In Britain, Kurds are routinely criminalised and terrorised by the fact of this proscription, but no-one has been convicted of any offences. This is because the Home Office identifies "disruption" of forms of association and material support, rather than prosecution, as the key object of the proscription regime. The UK positions itself "at the forefront of EU member states' action against the PKK". Kurdish activists are routinely harassed by police and intelligence agencies in the UK, often as part of co-ordinated operations targeting Kurds across Europe.

For example, in 2011, more than a dozen Kurds were sent the message by MI5 that their fundraising for charities, campaign work and their organising in community centres should stop, or they would face deportation or criminal charges. On January 10 2013, Kurdish families travelling to Paris were detained for seven hours at a Dover crossing, under the notorious schedule 7 of the Terrorism Act 2000, which allows for detention and questioning on suspicion of terrorism without reasonable cause or access to the usual legal rights. The families were travelling to attend a demonstration to commemorate the assassination of three Kurdish activists in which the Turkish state is allegedly implicated. The significant effects of routine, everyday forms of arbitrary state interference are to disrupt collective, political life.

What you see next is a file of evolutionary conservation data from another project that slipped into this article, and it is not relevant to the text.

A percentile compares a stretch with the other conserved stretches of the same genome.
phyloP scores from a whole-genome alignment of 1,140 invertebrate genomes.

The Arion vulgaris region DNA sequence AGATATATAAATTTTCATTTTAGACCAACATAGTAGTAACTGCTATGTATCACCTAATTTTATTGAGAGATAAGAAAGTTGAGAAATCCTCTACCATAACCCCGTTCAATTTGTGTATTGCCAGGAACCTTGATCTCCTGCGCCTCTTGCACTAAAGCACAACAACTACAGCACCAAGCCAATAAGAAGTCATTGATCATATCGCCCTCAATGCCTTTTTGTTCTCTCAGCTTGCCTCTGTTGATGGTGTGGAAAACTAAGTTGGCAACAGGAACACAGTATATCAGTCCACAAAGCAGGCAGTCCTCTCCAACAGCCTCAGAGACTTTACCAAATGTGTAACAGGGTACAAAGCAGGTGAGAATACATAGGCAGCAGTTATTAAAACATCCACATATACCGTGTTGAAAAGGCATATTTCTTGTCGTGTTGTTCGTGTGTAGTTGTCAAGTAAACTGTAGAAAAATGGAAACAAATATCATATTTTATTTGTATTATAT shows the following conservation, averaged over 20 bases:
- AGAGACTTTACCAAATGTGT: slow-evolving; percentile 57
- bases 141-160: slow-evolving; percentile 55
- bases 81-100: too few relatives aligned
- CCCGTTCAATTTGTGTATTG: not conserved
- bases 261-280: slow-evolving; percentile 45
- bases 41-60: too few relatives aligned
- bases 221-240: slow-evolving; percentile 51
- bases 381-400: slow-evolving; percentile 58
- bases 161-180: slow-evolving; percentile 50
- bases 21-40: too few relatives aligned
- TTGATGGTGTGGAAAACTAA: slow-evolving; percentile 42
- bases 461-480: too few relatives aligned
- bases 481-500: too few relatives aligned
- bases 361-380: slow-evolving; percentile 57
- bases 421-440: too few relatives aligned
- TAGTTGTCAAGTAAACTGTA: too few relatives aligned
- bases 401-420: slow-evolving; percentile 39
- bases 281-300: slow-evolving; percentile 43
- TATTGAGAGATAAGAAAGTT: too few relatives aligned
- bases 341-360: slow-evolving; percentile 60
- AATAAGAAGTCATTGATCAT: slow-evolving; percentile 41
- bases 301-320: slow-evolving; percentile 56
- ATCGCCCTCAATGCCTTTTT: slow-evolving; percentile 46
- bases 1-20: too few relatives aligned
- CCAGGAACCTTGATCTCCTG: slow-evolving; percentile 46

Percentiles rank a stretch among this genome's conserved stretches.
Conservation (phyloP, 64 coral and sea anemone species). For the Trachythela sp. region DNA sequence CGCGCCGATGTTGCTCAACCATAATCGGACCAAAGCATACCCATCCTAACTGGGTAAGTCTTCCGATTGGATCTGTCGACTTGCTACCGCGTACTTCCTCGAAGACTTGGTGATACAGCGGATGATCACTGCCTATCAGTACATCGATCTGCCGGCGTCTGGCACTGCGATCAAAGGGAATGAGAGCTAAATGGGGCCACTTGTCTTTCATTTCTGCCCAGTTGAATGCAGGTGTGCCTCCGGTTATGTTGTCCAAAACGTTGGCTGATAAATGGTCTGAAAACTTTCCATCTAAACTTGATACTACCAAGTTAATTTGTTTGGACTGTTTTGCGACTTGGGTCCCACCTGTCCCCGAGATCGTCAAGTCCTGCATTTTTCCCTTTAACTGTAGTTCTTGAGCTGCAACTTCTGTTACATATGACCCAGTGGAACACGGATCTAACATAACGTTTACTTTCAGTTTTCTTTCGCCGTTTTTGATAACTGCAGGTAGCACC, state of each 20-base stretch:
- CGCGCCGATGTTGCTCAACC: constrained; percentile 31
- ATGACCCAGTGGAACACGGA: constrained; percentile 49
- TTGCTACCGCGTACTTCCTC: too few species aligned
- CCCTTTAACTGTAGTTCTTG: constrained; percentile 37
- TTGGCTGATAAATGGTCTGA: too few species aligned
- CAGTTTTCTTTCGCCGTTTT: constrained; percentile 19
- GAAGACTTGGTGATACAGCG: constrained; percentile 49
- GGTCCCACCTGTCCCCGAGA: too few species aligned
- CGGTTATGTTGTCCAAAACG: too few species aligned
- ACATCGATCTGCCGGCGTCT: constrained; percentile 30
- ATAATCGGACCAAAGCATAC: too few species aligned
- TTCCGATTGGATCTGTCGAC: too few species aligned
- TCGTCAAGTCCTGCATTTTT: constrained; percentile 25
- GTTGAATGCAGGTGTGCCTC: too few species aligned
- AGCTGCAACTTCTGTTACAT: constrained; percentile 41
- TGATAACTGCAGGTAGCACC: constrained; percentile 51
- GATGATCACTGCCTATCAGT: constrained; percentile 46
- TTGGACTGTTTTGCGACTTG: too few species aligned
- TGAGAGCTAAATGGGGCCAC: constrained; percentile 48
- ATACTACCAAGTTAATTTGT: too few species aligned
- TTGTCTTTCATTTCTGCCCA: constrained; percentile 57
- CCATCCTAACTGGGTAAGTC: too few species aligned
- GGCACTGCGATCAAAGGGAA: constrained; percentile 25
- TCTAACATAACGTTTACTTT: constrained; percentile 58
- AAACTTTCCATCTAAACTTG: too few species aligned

Proscription laws seek to disrupt the collective organisation of Kurdish people because they are understood to "legitimate" the PKKs political claims and, therefore, they can only be understood as supporting violence. More broadly, the proscription regime as it is constituted globally means that G8 states claiming democratic credentials create the conditions for state terror by less powerful nations. Proscription creates an international regime in which some states are empowered to use more repressive tactics against movements for self-determination. The British state, among other states who ban armed conflicts, deserves sustained attention for its role in depoliticising self-determination movements and legitimising and therefore extending state violence elsewhere.

Explore further: Terrorism works, but only when governments allow it to

More information: A conference in Liverpool on May 16 – How Violent is Britain?– will examine this issue in detail.

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User comments : 7